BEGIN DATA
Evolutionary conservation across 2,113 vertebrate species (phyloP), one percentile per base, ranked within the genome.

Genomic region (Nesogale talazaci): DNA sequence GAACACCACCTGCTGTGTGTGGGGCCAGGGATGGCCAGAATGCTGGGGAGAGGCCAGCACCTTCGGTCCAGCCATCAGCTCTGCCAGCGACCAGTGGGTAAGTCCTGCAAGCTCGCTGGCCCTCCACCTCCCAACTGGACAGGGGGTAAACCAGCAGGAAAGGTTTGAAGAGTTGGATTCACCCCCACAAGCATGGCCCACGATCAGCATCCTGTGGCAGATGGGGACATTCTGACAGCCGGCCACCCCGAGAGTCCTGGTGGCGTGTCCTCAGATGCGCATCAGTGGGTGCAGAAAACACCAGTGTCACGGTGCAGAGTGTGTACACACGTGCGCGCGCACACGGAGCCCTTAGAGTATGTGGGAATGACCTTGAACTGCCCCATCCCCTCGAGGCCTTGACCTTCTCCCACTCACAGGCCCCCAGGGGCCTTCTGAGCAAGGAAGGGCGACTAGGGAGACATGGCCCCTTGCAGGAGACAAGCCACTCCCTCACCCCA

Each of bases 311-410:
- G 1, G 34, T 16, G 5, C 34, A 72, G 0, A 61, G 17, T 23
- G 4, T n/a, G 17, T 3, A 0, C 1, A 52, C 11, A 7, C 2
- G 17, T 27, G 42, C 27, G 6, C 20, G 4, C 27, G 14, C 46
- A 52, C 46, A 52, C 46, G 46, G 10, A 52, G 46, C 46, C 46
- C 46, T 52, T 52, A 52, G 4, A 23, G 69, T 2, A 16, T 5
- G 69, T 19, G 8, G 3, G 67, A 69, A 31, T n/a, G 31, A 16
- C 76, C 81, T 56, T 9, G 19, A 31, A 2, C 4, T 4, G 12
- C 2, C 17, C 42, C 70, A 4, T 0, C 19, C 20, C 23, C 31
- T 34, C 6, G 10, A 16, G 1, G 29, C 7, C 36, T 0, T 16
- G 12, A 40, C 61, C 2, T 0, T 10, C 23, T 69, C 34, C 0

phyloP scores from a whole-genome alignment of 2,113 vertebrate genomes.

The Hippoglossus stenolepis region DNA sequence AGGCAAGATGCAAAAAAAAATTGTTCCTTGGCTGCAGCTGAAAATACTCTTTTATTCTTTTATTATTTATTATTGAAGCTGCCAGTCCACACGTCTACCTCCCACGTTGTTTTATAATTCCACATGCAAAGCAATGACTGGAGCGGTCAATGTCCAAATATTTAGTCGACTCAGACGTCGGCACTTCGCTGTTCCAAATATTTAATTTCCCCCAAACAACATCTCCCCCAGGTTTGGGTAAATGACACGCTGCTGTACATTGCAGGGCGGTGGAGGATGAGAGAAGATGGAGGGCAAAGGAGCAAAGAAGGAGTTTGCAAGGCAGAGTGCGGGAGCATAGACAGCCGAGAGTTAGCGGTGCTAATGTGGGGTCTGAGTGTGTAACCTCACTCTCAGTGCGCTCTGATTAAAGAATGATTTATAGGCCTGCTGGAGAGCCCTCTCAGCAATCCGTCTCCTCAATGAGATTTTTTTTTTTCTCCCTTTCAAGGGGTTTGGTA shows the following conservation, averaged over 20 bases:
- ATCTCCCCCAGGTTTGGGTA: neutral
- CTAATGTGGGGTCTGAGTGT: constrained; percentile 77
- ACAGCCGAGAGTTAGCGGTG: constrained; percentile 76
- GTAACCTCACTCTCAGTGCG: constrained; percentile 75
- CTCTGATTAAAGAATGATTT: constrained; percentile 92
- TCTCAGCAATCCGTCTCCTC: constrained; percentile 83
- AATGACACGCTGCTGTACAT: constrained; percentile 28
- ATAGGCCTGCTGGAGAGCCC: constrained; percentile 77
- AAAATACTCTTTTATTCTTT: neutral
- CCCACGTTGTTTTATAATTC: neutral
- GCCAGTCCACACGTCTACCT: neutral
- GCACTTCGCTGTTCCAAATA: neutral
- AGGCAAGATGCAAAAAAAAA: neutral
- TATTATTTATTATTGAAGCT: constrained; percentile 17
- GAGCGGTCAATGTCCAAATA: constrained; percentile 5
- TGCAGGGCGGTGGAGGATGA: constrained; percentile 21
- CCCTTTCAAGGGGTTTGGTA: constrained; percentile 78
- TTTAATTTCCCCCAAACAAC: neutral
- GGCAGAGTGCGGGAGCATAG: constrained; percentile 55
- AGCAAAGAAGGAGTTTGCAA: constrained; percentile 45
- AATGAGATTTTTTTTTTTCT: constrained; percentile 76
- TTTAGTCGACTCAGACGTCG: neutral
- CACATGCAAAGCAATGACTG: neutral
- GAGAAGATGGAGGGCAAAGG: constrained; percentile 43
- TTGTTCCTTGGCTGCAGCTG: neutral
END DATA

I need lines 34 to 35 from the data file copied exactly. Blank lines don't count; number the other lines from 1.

- GGCAGAGTGCGGGAGCATAG: constrained; percentile 55
- AGCAAAGAAGGAGTTTGCAA: constrained; percentile 45